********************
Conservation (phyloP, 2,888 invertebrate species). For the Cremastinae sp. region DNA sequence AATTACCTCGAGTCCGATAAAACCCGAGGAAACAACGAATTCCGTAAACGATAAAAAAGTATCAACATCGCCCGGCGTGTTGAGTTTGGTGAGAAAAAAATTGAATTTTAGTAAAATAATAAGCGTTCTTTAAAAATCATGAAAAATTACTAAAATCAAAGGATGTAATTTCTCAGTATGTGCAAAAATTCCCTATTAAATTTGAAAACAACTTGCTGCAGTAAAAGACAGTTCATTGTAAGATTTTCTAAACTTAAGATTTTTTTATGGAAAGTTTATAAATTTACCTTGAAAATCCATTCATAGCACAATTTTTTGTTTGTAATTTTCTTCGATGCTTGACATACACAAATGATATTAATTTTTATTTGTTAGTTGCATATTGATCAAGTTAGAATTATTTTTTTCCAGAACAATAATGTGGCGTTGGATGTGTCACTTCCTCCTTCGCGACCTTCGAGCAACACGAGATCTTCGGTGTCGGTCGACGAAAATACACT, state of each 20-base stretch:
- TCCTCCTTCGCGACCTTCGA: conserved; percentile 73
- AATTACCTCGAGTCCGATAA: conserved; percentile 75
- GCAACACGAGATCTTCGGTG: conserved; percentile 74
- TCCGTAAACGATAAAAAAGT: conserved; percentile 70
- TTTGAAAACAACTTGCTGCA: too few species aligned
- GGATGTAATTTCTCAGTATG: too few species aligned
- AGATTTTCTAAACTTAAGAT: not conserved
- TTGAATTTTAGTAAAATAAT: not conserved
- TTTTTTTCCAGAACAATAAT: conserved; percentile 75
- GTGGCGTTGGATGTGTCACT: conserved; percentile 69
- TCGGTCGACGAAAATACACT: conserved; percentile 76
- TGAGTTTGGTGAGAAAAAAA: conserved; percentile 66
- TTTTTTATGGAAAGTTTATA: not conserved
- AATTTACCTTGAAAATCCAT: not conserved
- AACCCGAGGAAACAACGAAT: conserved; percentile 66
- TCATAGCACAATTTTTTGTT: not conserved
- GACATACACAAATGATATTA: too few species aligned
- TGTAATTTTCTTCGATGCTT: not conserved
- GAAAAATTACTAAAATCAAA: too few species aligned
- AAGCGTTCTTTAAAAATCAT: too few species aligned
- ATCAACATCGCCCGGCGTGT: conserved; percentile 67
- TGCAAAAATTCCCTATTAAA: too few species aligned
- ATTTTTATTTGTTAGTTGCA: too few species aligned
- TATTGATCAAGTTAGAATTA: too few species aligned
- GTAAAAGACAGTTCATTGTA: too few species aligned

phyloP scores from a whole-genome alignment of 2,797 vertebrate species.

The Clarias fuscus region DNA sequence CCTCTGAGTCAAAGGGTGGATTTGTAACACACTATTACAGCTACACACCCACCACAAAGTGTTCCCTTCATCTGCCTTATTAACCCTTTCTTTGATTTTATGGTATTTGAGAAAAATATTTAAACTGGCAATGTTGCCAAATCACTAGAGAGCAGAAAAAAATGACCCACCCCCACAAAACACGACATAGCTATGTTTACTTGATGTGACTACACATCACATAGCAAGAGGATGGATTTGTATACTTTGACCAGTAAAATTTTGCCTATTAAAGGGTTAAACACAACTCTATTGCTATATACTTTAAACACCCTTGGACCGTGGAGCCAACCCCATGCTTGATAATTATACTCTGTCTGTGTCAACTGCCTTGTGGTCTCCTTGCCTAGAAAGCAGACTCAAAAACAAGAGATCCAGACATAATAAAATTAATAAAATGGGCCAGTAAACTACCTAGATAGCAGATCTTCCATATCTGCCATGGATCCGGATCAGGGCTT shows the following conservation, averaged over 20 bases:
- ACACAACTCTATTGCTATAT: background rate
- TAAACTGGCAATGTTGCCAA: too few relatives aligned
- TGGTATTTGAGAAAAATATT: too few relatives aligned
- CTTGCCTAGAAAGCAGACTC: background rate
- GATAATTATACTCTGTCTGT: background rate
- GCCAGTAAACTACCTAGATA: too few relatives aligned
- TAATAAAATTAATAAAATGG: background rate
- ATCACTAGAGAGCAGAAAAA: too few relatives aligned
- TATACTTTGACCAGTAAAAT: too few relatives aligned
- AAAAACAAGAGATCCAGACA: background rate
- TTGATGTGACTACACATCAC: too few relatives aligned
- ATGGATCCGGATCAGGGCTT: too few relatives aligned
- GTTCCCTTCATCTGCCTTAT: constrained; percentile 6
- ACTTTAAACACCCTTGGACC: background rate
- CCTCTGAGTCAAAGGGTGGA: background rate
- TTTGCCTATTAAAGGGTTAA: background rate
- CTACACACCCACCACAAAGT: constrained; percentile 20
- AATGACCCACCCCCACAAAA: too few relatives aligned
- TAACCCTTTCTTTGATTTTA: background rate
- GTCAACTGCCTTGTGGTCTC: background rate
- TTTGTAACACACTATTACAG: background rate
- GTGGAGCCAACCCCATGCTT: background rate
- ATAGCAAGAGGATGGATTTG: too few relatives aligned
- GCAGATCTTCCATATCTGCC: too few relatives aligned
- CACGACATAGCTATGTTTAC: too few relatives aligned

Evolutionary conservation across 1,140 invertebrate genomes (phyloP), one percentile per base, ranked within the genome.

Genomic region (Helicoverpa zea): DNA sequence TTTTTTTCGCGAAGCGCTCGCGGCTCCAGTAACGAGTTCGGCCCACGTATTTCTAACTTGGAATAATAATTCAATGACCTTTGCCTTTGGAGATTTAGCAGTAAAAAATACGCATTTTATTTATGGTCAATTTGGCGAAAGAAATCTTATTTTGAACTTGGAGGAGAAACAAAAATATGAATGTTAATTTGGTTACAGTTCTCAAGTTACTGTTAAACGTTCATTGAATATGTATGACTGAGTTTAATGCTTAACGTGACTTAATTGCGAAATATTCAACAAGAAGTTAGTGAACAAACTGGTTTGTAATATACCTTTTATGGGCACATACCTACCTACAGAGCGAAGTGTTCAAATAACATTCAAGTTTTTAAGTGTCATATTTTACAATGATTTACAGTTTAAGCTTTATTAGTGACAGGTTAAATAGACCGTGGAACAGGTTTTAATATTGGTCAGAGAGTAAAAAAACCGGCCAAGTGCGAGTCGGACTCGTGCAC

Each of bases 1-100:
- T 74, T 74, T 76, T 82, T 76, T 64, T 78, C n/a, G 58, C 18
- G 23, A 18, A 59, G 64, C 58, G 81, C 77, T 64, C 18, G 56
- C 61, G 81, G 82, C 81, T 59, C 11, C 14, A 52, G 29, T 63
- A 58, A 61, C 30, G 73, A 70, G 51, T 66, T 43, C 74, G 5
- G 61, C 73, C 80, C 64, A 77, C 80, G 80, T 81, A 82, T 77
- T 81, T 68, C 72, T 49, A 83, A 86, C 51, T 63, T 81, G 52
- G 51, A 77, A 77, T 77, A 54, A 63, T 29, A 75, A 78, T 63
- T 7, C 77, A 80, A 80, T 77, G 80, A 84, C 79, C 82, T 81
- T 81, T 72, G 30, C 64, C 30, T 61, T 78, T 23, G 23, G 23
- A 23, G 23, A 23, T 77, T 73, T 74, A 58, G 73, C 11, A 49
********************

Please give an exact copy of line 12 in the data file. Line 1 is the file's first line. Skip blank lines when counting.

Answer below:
- TCGGTCGACGAAAATACACT: conserved; percentile 76